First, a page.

What happened next was the mother of all turf wars - three weeks of pure playground one-upmanship.

Armstrong, back on his favourite platform, scored the early victories: getting on the right side of a split in the peloton in the third stage and then revelling in the media's appreciation of his cycling smarts.

Four days later, Contador hit back when he accelerated away from Armstrong and the other leading contenders on the climb to Andorra Arcalis. It was the kind of initiative-seizing stunt Armstrong used to pull in his pomp. It was also probably against Astana team orders.

Contador took complete control a week later on the ascent to Verbier. No amount of smarts could compensate for the younger man's legs and lungs. It was magnificent and emphatic.

As a cycling contest between the two, the rest of the Tour was slightly disappointing (the Schleck brothers had a pop at Contador but even their tag-team approach couldn't unsettle the Spaniard).

But even as you witnessed Contador's calm progress to Paris, you had to admire Armstrong's pursuit of a podium place, and you knew he was already plotting a return to the top step in 2010.

Which brings us to this week's unveiling of the battleground for Armstrong v Contador II.
They were both in Paris on Wednesday, side-by-side for the cameras but miles apart really, to help publicise next year's route - a zigzag through the Low Countries followed by a clockwise loop of France.

With four days in the Pyrenees - to mark the 100th anniversary of the Tour's inaugural visit - and two trips up the brutal Col du Tourmalet to look forward to, it appeared at first glance to be a good result for Contador.

But like a good cricket pitch, there is something in it for Armstrong too. The cobbled-stone sections in Belgium and northern France will play to his superior bike-handling skills and Contador's advantage in the mountains will be tempered by the surprisingly high number of valley-floor finishes.

Add to that the support Armstrong will gain from his hand-picked Radio Shack team (with the faithful Bruyneel at the helm) and the American, who was a little undercooked this year after injuring himself in the Giro, will be entitled to think an eighth Tour victory is possible.

Possible but not probable - far more likely is a third victory for Contador, who is resigned to racing for the always-interesting Astana for another season (Armstrong and Contador were reunited briefly in Paris to deflect the by now traditional fresh doping allegations that dog the team and the sport in general).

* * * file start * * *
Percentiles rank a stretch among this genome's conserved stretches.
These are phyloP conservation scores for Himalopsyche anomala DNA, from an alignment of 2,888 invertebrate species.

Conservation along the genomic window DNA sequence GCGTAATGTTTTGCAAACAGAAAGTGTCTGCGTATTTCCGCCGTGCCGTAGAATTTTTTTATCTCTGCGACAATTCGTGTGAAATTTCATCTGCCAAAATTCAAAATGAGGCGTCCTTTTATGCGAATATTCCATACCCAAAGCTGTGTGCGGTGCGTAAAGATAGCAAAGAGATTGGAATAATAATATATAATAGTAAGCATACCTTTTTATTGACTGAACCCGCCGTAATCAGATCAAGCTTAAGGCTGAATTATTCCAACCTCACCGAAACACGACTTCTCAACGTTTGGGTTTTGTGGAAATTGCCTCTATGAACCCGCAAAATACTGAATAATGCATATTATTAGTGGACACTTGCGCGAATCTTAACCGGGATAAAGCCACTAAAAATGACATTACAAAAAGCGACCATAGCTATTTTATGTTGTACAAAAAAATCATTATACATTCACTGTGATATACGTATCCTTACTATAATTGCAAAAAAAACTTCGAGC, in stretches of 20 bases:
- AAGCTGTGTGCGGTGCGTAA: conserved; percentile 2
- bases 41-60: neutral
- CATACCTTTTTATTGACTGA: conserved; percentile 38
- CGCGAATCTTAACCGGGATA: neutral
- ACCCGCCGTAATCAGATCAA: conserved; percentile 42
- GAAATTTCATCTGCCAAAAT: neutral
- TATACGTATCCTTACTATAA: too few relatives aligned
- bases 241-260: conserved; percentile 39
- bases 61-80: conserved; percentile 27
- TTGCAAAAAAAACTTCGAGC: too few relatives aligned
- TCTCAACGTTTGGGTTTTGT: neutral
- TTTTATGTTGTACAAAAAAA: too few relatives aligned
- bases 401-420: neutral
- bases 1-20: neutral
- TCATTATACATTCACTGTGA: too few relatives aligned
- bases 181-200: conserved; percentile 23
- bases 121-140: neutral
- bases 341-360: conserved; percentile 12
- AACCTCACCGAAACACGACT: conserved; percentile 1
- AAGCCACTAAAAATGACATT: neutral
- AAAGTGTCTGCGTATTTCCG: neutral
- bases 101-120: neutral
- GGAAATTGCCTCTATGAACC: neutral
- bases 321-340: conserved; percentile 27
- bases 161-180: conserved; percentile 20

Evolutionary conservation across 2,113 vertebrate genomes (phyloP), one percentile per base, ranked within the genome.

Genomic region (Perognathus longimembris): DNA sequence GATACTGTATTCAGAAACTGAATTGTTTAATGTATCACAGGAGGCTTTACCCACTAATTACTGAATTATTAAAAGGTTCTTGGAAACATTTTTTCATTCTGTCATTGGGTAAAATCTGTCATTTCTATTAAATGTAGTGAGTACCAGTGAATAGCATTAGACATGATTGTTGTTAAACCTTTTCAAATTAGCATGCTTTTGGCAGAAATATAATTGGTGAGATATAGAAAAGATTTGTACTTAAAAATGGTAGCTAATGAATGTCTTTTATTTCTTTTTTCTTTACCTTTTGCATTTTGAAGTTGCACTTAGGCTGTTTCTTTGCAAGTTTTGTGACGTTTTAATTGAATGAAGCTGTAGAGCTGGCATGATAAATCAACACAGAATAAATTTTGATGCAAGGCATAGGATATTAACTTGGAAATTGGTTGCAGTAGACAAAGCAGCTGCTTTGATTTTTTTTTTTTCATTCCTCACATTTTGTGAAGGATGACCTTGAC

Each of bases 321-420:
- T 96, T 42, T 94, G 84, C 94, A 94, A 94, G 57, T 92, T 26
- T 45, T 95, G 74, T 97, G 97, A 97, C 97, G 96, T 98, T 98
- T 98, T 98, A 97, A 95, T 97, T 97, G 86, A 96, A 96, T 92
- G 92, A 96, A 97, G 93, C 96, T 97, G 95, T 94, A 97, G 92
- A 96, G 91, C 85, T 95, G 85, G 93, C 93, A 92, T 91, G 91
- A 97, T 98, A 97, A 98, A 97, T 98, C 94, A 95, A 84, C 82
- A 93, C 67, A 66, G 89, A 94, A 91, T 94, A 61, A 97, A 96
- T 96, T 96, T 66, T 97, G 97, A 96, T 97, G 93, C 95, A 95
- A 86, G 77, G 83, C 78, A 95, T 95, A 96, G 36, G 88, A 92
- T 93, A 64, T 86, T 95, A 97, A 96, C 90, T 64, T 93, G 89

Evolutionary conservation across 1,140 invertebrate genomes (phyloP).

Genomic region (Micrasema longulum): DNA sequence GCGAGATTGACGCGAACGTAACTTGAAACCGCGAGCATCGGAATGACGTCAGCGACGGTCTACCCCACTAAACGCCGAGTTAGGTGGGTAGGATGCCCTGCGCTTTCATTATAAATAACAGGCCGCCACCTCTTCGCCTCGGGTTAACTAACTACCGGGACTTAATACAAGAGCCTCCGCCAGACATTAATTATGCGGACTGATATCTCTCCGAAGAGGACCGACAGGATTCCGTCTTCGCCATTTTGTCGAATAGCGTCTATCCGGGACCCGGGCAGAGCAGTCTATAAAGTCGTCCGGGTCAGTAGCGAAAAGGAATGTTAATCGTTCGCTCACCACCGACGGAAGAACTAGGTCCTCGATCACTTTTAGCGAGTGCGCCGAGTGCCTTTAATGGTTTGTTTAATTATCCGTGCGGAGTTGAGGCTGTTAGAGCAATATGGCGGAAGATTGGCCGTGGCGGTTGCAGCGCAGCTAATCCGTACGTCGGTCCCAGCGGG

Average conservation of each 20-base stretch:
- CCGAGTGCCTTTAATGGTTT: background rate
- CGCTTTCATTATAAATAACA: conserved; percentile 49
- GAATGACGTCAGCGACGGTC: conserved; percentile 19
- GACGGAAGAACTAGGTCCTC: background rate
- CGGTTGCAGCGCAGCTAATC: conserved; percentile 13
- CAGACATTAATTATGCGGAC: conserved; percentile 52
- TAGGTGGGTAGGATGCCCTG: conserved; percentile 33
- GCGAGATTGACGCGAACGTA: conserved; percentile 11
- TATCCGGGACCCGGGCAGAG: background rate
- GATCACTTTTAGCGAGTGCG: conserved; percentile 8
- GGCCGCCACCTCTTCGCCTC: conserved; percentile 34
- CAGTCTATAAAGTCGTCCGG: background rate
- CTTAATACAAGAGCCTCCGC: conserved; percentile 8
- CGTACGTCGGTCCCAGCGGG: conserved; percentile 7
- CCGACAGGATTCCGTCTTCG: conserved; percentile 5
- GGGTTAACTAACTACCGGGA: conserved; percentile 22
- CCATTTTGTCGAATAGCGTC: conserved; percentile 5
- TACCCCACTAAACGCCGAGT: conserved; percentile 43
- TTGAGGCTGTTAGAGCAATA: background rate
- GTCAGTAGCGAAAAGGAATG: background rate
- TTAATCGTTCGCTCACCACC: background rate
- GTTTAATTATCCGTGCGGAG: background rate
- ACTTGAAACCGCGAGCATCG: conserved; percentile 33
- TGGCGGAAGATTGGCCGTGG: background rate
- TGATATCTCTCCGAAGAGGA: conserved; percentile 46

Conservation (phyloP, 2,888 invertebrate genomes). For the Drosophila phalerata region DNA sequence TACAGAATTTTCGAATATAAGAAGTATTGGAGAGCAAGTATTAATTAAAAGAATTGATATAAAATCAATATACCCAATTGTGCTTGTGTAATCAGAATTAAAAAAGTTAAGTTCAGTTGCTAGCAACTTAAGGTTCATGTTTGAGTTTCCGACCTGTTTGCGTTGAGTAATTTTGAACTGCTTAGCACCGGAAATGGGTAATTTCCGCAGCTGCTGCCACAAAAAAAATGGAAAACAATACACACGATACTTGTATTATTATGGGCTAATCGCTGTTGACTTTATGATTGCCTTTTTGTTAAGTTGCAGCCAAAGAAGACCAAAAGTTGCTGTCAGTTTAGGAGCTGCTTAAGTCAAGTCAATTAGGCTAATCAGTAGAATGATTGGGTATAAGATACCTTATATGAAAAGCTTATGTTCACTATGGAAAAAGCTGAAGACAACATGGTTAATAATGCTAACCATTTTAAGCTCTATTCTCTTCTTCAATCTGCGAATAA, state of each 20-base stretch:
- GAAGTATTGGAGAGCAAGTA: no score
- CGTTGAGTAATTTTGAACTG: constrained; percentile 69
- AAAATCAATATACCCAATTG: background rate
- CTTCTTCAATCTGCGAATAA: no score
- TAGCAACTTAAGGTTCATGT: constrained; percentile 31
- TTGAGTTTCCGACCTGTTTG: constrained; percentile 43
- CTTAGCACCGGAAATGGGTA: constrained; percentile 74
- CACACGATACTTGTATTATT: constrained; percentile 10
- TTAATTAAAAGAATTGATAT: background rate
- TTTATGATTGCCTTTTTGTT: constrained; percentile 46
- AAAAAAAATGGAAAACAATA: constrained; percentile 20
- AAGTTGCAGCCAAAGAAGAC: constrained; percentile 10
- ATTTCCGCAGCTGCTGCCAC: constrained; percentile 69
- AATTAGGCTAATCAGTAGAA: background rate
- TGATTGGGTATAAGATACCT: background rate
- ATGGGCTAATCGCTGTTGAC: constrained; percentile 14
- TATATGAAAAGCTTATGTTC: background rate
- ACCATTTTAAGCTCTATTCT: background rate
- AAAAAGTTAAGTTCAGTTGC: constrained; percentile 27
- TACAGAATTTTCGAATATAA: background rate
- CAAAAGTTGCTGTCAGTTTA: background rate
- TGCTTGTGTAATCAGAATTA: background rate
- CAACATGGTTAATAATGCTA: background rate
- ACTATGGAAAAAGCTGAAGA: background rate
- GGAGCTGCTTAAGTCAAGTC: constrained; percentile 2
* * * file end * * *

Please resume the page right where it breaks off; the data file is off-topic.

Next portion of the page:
When I asked him in London about Armstrong coming back at him even harder next year, "El Pistolero" didn't seem unduly perturbed.

"Lance has a new team so, yes, he will be dangerous. But it's OK, I believe in me and my concentration and my team. So we will see."

Indeed we will, Alberto, indeed we will.

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  • Comment number 1.

    This comment was removed because the moderators found it broke the house rules. Explain.

  • Comment number 2.

    Contador really is a charming man isn't he
    Last year's Tour was one of the most exciting in recent history and i look forward to seeing Contador, Schleck and Armstrong all going head to head again next year
    And i look forward to seeing more and more about cycling on the bbc

  • Comment number 3.

    I wouldn't be so sure about Contador winning the Tour next year. I have no doubt that he is better equipped individually than Armstrong, but this year Armstrong will have a hand-picked team working for him. It looks like Contador will have very little effective support from his team-mates unless there are some new recruits (and Bruyneel appears to have snapped up the most promising candidates).

    The absence of a team-time trial will work in Contador's favour (almost certainly the Tour establishment's way of getting at Armstrong in my opinion) but the route will not. Even though Contador is the better climber the sheer number of Cat1 and HC climbs means that he will struggle. Every climb will see one of Armstrong's team mates attacking Contador with fresh legs. Can he defend against that over the course of 19 major climbs and with little or no support from team-mates? I don't think so. Expecting Lance to make his own attack on one of the ascents of the Tourmalet.